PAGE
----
Therapists and religious leaders have a responsibility to keep your secrets. Perhaps they discuss how ridiculous you seem, but only with colleagues who will never meet you and have only an academic interest in your case and only in vague terms. When a priest calls another priest to discuss the woes of a sinner, you can be assured, at least to some degree, that your name, address, social security number and driver's license number will not be the topic of conversation. This allows you to lower the shield a little bit. But you're always ready to raise the shield, and there are a couple of good reasons to do so. If you are deemed a threat to yourself or others according to the whims of your psychiatrist or rabbi's opinion, then they are duty-bound to report you to the local authorities. And I'm not talking about mental or spiritual authorities (that's the second phone call...). I'm talking about people with guns and handcuffs and broken prison systems. But even if your actions aren't quite so drastic as the Son of Sam, therapists and religious leaders are the individuals who prescribe the tools for defeating your problems, so any revelation that comes about is merely a means of pointing you toward Wellbutrin, lithium, hail Marys or some sort of act of contrition.
Strangers on the edge of society (who, in the ancient poems, are almost always gods) don't seem to have any of these powers over you. Psychologically, they are little more than an extension of yourself. The consequences of announcing something to an utter stranger are mostly the same as announcing it to yourself. There's judgment, but it's judgment that you're well-practiced at blocking out. And it's relieving, so you can dump more and more of it from yourself. You can feel the weight on your shoulders simply disappear. Of course, this is only temporary. Because you purged more information than you would normally feel comfortable purging, your ego begins to feel damaged - and rightly so: your ego is built on a firm ground of lies, sustaining lies, some might say. And you're left with two options: Make a big change and stick with it, or drown out your conscience with drugs, alcohol, Call of Duty, Law and Order or something similar. Despite their boldest dreams, nobody ever chooses "big change."
Isn't the same true for telling your life story to a dog?
In the words of a famous Scandinavian god who has, of late, become popular in the theaters: "I say thee nay."
When Oliver Fields tells his life story to a dog named Arthur, something magical seems to happen. Rather than holding himself accountable and requiring some sort of correction, Oliver finds himself organizing his thoughts regarding the confusing data of a Jewish mother, a gay father, and a really weird childhood. It seems possible that Oliver has bamboozled his own ego, bypassing it by abstraction. The story he tells the dog seems far too literary and interesting to be a confession, its progression both logical and organic. But I think that the one thing that is different between Oliver's biography as recounted to the dog Arthur and any of these other memoirs is that fear never gets a chance to creep in. Unlike Jay Bush, Oliver has no fear that Arthur will get on his gossip call list and recount what he has heard. Unlike the demon dog, the therapist, the priest and the rabbi, Arthur cannot tell Oliver what to do. In a strange way, I think Oliver becomes the dog and experiences his own life as a novel or daytime drama. He is able to glean understanding, to cry when such feelings are required and to laugh at other times, and all because his own life story is held at a distance and he's allowed to see himself as foreign.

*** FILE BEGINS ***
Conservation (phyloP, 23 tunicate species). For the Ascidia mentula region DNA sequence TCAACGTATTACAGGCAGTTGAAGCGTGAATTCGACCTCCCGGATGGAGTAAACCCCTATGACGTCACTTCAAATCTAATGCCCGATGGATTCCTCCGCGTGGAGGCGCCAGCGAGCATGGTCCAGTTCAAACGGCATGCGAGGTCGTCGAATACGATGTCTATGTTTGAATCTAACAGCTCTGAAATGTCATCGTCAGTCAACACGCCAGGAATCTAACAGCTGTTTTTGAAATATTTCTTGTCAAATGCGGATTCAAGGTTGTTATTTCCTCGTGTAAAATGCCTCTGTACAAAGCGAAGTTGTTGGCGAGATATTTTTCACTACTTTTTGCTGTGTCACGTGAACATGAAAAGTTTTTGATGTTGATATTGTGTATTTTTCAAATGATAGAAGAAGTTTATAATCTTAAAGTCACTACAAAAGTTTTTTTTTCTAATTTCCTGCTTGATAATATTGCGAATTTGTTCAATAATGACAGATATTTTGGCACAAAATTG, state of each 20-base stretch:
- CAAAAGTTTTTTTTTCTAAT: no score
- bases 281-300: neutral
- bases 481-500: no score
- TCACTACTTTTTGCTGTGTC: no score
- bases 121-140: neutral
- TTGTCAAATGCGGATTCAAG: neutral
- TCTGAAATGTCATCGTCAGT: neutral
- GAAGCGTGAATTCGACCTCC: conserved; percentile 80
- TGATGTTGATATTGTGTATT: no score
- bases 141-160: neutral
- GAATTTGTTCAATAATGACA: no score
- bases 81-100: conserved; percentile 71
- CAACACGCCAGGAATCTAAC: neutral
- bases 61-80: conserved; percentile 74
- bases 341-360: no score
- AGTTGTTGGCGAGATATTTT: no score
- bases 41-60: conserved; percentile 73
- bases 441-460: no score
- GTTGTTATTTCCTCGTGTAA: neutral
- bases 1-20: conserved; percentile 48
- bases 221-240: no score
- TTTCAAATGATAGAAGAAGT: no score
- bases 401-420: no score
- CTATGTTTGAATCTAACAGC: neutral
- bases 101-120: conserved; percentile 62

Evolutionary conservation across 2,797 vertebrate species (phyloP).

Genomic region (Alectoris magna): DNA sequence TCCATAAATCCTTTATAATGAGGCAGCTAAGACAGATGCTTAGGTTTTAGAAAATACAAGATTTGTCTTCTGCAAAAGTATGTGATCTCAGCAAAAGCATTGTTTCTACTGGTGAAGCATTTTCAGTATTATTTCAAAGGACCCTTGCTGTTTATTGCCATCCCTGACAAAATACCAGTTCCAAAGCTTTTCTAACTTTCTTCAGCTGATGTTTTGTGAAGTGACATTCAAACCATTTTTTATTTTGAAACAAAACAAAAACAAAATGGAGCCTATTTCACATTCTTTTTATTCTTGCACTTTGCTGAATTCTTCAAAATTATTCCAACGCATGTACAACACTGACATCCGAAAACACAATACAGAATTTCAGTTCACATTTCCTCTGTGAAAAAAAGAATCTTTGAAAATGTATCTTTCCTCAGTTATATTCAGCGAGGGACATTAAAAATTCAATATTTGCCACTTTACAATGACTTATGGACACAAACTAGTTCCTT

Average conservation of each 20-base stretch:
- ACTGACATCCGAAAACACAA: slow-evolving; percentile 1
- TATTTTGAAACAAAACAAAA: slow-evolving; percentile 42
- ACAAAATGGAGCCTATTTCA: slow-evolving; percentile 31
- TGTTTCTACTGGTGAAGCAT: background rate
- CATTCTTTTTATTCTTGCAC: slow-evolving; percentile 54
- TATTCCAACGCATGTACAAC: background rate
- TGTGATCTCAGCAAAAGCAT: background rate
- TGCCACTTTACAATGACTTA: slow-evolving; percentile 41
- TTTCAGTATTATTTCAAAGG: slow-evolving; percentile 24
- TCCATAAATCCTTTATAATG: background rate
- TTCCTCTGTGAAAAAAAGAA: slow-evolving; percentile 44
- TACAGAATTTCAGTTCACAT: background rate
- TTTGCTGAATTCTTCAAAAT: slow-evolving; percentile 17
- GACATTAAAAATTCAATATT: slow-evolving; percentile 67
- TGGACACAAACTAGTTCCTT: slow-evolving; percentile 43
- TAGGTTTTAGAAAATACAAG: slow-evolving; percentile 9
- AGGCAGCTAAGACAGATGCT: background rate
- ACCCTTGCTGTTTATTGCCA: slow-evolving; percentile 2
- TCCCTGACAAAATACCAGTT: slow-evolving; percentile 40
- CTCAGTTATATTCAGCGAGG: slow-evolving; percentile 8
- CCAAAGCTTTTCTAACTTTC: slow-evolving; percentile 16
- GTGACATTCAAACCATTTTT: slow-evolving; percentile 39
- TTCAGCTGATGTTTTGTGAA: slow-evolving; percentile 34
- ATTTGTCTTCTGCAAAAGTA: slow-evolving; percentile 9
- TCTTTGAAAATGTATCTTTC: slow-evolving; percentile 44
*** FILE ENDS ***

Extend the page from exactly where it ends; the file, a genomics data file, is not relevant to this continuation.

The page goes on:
It is said that pet owners actually live longer than other individuals. I don't know exactly why that is true, but it seems like the statistics support this conclusion. Many of us have heard the stories of dogs and cats saving their human counterparts from fires, home invasion, and accidents in the house either by intervening or getting help Lassie style (if only Lassie knew how to talk - imagine how much better the world would be; she was the Mother Theresa/Superman of dogs). Of course, it is much more likely that pet owners live longer because they never feel alone, because they always have a purpose, and, according to my own personal theory, because pets and owners groom one another in much the same way that apes groom fellow apes, which is proven to increase life span.
Maybe during those long hours where there is only a man and his cat or a woman and her dog or a hermaphrodite and his/her cat-dog (Was that disrespectful? I was aiming at "cute.") people tell their stories to their pets and they achieve a type of catharsis that they've never encountered before. I know that in my darkest times as a child I would confide in my brother's cat Smokey. I would feel sorrow welling up inside of me and before a tear could roll from my eye, the cat would be right beside me. As I've gotten older and experienced the phantom feeling of the cat jumping onto my bed in the middle of the night - Smokey passed on a few years ago after twenty years of life - I have begun to wonder if the cat was some sort of supernatural guardian or angel, a being of great power who lowered himself in order to guide me through my life. I want to believe, but in the end I think that our pets simply give us something that we can't explain. And because we can't explain it, we either dismiss it or we ponder the impossible.
In conclusion, I feel that I must apologize for this article. I feel like I really gave it my best, but I can't help but to feel that were it dictated to a very thoughtful dog it would have been much better. Maybe if a major publication decides to pick up an edited version of this article, they'll provide me with a canine secretary. Until then, enjoy this half-truth.